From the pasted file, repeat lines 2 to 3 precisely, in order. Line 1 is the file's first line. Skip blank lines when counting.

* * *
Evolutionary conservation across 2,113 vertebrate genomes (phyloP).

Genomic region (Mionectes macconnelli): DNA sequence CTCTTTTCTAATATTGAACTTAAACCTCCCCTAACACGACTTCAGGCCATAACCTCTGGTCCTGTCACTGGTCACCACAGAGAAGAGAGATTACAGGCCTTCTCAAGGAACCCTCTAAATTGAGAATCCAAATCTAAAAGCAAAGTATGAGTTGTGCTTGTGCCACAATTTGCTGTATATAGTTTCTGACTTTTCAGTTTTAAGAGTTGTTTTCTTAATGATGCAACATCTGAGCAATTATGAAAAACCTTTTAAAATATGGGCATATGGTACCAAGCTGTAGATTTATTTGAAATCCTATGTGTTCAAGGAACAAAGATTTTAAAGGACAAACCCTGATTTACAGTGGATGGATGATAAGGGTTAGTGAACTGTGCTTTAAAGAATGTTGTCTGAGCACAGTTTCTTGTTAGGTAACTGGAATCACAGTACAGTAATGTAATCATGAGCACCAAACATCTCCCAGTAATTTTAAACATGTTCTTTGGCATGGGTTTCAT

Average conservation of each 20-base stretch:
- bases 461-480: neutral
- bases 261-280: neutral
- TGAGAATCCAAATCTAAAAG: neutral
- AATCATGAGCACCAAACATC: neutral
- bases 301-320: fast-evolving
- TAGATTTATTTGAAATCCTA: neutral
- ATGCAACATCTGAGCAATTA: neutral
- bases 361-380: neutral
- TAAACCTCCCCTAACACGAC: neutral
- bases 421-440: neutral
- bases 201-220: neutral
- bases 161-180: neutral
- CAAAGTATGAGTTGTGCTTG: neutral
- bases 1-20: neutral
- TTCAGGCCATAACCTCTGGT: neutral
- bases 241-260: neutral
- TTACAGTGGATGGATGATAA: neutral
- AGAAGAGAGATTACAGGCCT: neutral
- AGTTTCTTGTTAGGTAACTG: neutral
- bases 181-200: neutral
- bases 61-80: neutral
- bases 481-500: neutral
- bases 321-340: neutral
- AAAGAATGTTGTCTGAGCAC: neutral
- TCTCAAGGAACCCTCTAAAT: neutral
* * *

Genomic region (Mionectes macconnelli): DNA sequence CTCTTTTCTAATATTGAACTTAAACCTCCCCTAACACGACTTCAGGCCATAACCTCTGGTCCTGTCACTGGTCACCACAGAGAAGAGAGATTACAGGCCTTCTCAAGGAACCCTCTAAATTGAGAATCCAAATCTAAAAGCAAAGTATGAGTTGTGCTTGTGCCACAATTTGCTGTATATAGTTTCTGACTTTTCAGTTTTAAGAGTTGTTTTCTTAATGATGCAACATCTGAGCAATTATGAAAAACCTTTTAAAATATGGGCATATGGTACCAAGCTGTAGATTTATTTGAAATCCTATGTGTTCAAGGAACAAAGATTTTAAAGGACAAACCCTGATTTACAGTGGATGGATGATAAGGGTTAGTGAACTGTGCTTTAAAGAATGTTGTCTGAGCACAGTTTCTTGTTAGGTAACTGGAATCACAGTACAGTAATGTAATCATGAGCACCAAACATCTCCCAGTAATTTTAAACATGTTCTTTGGCATGGGTTTCAT

Average conservation of each 20-base stretch: